A very familiar book has made its way onto Norway's list of bestselling books in 2011.
In October of last year, the Norwegian Bible Society (NBS) released new translations of the Good Book in the two most popular Norwegian languages, “bokmål” and “nynorsk,” after 12 years of work. All that work seems to have paid off, as around 80,000 copies have been sold over the course of just a few months.
But the overwhelming response to the new Bible, which is the first new Norwegian translation in 30 years, was completely unexpected, Stine Smemo Strachan of the NBS told The Guardian. They originally printed 25,000 copies that were expected to last up to nine months, Strachan said, but in less than three months, 79,000 copies were gobbled up by consumers.
Strachan described the sales success of the Bible as “incredible” and “a bit ironic seeing that the content has been available for quite some time now.”
"It certainly can't just be actively religious Christians who are buying it because it just wouldn't make these numbers," he said.
He also indicated that the Oslo bombings and the Utoya shooting massacre that occurred in Norway during the summer of 2011 made a significant impact on the country, but those events aren't likely to be the main cause of interest in the new Bible translations. The book's sales success, he says, is a “cultural event” and has more to do with “its readability.”
The new translations, which began only as slight revisions in 1999 before growing into a total overhaul, were completed with the help of three full-time translators, theologians, Greek and Hebrew scholars and professional authors from Norway who served as language experts, NBS General Secretary Stein Mydske explains in an article on the organization's website.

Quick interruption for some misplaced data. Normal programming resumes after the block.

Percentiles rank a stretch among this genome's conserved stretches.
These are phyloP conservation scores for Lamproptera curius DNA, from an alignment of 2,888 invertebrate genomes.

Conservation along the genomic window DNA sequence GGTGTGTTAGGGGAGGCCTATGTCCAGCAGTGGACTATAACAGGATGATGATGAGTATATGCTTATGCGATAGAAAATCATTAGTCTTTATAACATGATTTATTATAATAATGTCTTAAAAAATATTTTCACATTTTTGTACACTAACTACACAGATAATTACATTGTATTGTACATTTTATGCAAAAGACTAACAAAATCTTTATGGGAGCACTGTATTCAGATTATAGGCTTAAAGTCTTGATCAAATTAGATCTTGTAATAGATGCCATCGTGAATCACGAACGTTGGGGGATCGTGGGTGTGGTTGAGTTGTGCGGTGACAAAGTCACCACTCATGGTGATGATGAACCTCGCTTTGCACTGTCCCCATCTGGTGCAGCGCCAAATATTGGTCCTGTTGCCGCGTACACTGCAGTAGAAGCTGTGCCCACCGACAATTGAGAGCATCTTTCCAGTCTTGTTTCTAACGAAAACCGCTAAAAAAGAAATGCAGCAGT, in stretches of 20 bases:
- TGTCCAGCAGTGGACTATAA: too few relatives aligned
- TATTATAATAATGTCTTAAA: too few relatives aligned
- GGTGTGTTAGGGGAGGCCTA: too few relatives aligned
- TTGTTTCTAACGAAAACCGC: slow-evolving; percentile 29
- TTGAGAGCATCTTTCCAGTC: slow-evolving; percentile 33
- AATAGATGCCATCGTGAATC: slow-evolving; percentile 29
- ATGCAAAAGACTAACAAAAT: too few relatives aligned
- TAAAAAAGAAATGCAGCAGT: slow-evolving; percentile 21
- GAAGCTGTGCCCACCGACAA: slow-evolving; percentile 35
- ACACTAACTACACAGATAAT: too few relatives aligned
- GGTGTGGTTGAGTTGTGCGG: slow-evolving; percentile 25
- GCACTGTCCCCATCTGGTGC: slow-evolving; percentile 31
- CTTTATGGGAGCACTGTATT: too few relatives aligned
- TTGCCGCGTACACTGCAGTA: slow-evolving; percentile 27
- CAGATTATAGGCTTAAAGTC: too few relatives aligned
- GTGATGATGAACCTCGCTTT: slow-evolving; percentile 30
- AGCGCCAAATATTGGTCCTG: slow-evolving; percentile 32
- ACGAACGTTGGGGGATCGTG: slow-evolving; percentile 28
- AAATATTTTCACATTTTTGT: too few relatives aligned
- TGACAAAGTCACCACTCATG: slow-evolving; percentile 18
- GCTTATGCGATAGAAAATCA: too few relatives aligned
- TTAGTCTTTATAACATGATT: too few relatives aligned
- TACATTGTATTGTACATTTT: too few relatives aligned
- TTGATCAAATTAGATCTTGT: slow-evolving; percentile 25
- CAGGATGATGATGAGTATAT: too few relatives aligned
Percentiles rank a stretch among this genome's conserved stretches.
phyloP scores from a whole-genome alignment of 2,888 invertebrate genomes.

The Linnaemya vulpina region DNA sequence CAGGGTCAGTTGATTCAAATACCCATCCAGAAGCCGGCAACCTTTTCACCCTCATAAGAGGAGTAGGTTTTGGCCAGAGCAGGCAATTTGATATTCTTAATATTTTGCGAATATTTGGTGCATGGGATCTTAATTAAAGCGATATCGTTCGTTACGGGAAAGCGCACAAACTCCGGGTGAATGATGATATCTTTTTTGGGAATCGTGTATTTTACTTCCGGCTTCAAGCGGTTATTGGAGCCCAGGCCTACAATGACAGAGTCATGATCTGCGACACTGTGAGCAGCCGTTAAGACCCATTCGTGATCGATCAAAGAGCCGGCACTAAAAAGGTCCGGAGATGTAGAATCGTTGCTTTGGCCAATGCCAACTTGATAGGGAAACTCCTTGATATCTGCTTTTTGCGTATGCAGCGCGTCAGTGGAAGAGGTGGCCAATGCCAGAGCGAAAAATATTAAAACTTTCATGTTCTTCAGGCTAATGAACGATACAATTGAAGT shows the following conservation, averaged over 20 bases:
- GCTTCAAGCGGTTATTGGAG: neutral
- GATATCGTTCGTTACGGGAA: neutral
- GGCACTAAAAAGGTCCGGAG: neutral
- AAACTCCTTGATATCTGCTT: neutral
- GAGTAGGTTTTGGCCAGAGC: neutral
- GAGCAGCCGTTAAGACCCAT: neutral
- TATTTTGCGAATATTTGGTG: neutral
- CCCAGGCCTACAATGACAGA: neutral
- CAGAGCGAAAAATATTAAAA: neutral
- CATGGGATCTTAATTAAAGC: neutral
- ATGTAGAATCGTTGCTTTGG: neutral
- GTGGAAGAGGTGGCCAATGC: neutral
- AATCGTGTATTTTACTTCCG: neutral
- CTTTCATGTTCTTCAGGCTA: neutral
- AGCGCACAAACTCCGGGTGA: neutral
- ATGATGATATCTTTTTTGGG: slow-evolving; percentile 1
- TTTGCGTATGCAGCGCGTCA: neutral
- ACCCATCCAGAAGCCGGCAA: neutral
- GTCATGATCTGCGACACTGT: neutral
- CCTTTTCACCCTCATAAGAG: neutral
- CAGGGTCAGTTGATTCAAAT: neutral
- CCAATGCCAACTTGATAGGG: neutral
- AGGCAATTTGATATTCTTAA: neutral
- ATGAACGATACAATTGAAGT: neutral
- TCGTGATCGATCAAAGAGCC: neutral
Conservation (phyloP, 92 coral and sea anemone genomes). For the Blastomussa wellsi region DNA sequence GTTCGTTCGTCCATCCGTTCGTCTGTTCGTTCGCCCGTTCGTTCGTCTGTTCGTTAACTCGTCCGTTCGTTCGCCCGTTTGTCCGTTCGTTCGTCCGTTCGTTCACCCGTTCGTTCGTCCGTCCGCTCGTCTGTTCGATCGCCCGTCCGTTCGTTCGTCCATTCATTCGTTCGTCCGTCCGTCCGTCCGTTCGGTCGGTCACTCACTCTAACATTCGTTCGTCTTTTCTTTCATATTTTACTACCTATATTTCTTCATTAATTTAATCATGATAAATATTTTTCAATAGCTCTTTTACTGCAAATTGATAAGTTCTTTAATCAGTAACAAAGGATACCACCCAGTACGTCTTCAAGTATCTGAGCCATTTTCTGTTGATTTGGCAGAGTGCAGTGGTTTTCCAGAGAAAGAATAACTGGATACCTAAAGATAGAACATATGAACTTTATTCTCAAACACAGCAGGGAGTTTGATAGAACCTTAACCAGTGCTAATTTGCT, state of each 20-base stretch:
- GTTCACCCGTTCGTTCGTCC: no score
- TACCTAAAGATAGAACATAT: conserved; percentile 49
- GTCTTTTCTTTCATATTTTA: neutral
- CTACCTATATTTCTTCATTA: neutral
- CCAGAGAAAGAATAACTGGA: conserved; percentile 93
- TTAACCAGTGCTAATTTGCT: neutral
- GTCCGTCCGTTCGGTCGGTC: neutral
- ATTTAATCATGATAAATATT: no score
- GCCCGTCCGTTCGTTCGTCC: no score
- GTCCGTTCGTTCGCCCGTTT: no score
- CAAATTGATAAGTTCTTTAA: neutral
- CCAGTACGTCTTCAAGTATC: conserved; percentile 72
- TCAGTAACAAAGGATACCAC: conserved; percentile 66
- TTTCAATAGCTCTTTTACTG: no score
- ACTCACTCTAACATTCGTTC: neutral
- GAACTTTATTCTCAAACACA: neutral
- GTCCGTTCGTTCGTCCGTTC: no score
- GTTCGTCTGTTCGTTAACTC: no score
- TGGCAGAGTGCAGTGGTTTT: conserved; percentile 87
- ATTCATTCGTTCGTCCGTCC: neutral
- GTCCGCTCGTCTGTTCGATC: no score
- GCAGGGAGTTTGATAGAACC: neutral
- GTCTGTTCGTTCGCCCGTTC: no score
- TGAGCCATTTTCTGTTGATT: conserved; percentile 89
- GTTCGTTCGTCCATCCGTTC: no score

To promote the new translations, Mydske wrote, three marketing experts also worked on a volunteer basis for a year and a half to see how they could best generate a widespread appeal for the Bible.
It appears they have done something right. In addition to its outstanding sales, people actually camped outside of bookstores as they awaited the midnight or early morning release of the new translations on Oct. 19, 2011.
The Church of Norway is the official religion of the Norwegian government, but Norwegians are given the right to practice whatever religion they choose. According to the government's website, eight out of 10 Norwegians belong to the Church of Norway, though only 10 percent of the population attends church services or Christian meetings more than once a month.
The NBS belongs to a bigger organization called United Bible Societies (UBS), an organization made up of 146 national Bible societies that operate in over 200 countries and territories around the world.
On Dec. 30, UBS posted the following to its Facebook account, “Norway: The most important event for us this year is the launch of the new Bible translation in our two main languages. Through this translation we hope to reach new groups of people and challenge them to read and listen to the Word of God. Pray that we will be able to collaborate closely with all Churches in both promoting the new Bible and helping people to interact with it.”